Three Little Pigs of Deceptive Advertising - Pharmaceutical Executive

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Three Little Pigs of Deceptive Advertising


Pharmaceutical Executive


Read Between the Lines

In evaluating whether advertising is deceptive or not, blatant lies are relatively rare. More common are ads that are subtly misleading. The distinction between "subtly misleading" claims and legitimate puffery, however, can be difficult to define. For example, Donald McLemore, the vice president of advertising standards at New Hope Natural Media, commented, "Generally, the types of ads that end up on my desk and end up for review ... are ads that are subtly misleading. For example, just last month, we received an ad for a product that compared itself to three pharmaceutical drugs ... It was a dietary supplement that said it had the same effects as the pharmaceuticals without any side effects ... The advertiser said that, in fact, that product was FDA-approved and had been cleared by the FTC. And, they felt that we had no right to ask them to remove those claims. So, therefore, we lost about $50,000 worth of advertising for that particular ad."

Deceptive advertising allegations are particularly important in direct-to-consumer (DTC) advertising. For example, weight-loss products have been a particularly attractive target for scrutiny; given the numerous new obesity products in the pipeline (for example, Vivus' Qnexa, Arena's Lorcaserin, and Orexigen's Contrave), this trend should continue.

Adverse events can understandably precipitate scrutiny. For example, in February 2003, a 23-year-old pitcher was in spring training with the Baltimore Orioles. He was not, however, apparently in top physical condition; another Orioles pitcher was quoted as observing, "He wasn't able to finish his running the day before; he was really distraught." Fighting a losing battle for a highly competitive spot on the team, the young pitcher apparently tried to help his performance by taking three Ephedra weight-loss pills on an empty stomach. That, along with "other medical issues" and the high temperature that day "converged in a catastrophic event," according to the coroner. The aspiring athlete collapsed and died.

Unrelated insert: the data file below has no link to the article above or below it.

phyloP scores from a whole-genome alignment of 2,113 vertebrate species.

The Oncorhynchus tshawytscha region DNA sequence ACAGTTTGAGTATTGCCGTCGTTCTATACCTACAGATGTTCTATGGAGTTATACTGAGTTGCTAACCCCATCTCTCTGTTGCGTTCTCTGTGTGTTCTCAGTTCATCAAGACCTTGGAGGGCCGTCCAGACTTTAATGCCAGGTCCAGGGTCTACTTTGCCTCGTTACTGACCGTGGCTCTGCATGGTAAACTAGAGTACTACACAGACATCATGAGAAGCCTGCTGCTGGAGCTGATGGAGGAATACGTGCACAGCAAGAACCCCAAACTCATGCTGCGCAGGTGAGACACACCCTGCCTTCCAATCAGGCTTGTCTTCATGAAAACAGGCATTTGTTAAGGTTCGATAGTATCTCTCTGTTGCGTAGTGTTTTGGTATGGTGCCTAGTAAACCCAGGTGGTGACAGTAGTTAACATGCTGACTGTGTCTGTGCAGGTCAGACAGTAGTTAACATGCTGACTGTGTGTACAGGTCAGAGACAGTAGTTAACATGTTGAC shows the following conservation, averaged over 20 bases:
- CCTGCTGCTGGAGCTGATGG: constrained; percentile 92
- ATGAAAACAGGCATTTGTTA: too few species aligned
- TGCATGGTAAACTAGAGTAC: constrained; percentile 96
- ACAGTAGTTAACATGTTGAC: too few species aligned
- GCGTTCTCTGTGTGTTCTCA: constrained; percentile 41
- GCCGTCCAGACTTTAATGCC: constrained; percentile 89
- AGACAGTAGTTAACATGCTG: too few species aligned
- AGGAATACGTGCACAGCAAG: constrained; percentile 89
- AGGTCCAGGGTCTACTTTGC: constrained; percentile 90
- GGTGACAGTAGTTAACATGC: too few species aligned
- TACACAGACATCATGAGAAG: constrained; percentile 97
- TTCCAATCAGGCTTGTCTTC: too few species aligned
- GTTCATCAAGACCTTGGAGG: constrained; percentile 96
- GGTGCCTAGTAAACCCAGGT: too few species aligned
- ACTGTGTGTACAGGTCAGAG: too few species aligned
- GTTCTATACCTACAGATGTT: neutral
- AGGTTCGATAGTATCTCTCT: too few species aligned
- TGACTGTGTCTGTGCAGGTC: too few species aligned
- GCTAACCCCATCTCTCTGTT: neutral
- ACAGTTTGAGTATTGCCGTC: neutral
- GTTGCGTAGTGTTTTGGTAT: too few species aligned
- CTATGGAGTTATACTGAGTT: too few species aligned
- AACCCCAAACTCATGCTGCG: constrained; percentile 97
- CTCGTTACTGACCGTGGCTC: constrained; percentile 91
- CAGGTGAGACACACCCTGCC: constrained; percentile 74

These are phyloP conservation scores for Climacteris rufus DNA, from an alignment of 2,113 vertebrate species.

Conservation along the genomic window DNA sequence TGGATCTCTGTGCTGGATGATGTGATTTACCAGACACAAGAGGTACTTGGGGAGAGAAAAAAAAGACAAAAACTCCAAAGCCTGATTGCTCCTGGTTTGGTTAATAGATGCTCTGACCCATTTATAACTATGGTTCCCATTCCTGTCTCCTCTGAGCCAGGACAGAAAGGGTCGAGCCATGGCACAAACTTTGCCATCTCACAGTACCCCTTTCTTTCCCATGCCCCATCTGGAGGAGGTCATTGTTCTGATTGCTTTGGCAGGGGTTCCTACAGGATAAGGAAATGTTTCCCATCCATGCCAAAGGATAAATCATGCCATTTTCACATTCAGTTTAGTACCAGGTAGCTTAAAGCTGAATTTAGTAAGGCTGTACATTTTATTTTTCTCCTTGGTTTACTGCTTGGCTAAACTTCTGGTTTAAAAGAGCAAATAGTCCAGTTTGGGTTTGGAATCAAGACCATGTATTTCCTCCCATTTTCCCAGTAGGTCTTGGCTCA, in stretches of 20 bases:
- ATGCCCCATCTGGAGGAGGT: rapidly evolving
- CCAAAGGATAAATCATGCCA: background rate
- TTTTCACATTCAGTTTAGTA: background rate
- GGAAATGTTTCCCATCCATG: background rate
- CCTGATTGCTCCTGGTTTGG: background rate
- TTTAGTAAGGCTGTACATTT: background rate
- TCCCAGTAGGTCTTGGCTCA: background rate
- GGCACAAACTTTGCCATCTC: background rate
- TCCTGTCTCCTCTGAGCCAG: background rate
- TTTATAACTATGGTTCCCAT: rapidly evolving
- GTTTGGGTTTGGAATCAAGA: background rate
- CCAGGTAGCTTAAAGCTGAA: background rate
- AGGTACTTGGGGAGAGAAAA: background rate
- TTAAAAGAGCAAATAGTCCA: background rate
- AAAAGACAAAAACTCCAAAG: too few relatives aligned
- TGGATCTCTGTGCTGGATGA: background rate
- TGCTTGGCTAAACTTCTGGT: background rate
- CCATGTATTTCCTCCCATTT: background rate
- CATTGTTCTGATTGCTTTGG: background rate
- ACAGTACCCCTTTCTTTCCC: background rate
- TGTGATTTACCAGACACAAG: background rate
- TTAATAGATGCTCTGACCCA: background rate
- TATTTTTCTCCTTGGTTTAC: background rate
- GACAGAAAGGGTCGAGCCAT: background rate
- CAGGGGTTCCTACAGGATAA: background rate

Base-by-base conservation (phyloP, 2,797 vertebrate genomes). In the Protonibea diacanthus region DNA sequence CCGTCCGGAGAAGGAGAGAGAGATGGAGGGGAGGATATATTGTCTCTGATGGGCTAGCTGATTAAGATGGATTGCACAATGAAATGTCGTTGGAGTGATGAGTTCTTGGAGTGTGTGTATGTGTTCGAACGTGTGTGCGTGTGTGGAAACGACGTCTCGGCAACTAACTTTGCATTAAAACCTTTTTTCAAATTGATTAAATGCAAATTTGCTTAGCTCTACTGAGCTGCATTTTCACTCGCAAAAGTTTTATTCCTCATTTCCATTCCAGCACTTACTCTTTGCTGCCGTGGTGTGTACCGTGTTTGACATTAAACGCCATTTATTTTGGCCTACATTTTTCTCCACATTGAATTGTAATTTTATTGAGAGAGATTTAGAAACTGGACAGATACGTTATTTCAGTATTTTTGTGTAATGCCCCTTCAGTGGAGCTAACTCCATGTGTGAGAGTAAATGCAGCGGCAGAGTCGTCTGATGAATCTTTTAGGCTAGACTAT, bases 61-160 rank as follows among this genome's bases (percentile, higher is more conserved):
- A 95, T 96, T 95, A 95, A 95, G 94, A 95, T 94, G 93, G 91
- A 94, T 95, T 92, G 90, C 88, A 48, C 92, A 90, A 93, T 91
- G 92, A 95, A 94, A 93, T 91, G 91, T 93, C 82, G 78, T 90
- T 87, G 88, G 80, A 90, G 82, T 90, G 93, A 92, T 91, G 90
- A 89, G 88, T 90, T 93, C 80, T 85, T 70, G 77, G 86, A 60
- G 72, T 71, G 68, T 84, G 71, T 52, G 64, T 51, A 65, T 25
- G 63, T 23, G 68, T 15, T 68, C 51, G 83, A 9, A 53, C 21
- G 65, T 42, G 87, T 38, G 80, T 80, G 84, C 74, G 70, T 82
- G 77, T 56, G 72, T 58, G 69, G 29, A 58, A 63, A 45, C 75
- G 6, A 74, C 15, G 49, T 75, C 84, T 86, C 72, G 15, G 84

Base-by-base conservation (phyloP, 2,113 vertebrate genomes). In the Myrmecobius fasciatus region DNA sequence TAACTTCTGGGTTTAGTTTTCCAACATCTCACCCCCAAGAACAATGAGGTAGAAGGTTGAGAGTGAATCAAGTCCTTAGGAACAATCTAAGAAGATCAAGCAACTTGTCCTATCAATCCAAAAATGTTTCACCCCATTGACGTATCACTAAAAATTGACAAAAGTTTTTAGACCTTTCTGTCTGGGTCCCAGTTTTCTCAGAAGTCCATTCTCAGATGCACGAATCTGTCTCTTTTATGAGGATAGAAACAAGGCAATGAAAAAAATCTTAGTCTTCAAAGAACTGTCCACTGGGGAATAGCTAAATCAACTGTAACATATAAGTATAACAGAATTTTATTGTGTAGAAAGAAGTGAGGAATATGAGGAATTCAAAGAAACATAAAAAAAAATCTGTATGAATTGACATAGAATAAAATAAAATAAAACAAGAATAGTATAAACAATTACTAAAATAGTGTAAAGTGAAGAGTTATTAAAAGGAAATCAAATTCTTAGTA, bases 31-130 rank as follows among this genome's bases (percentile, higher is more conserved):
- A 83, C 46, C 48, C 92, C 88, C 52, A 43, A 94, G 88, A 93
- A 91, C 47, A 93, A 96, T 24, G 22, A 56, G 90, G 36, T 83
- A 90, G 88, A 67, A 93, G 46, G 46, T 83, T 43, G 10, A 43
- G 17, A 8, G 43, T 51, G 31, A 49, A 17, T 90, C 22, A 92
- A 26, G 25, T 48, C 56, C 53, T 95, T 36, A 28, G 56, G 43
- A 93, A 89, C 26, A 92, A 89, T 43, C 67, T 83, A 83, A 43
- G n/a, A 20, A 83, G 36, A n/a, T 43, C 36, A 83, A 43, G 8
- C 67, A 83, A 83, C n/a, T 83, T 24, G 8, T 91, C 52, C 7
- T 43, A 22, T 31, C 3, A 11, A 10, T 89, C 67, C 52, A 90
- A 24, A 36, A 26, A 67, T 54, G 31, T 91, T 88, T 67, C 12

Prompted by adverse event concerns, the FTC initiated false advertising cases against three weight loss product manufacturers. Comparing these similar cases provides a unique insight into how to protect against false advertising liability, because the three defendants had similar products, similar advertising claims, and similar clinical substantiation for their advertising claims. But much like the houses of The Three Little Pigs—the results came to dramatically different ends.

The case against the first defendant was nothing if not effective: It forced the company into bankruptcy. Putting the best spin on the situation, the company's CEO explained, "Chapter 11 provides to [the company] a vehicle for resolving its past problems with the FTC ... We have made this difficult but necessary decision [to file for bankruptcy protection]."

The case against the second defendant was similarly effective: The FTC obtained a financial settlement not only from the company, but also from the corporate officers personally, collecting nearly $13 million in cash, a boat, a truck, a "real estate interest," and proceeds from a tax shelter, among other assets. The company was soon put on the block and sold off.

In contrast, the third defendant was able to settle its suit for a nominal payment—basically what it would have cost in legal fees to litigate the case. The FTC's rapid retreat against the third company is exceptional because the three defendants had similar products, advertising, and claim substantiation. What could make the same marketing campaign disastrous for two companies, while giving the third company little more than a slap on the wrist?


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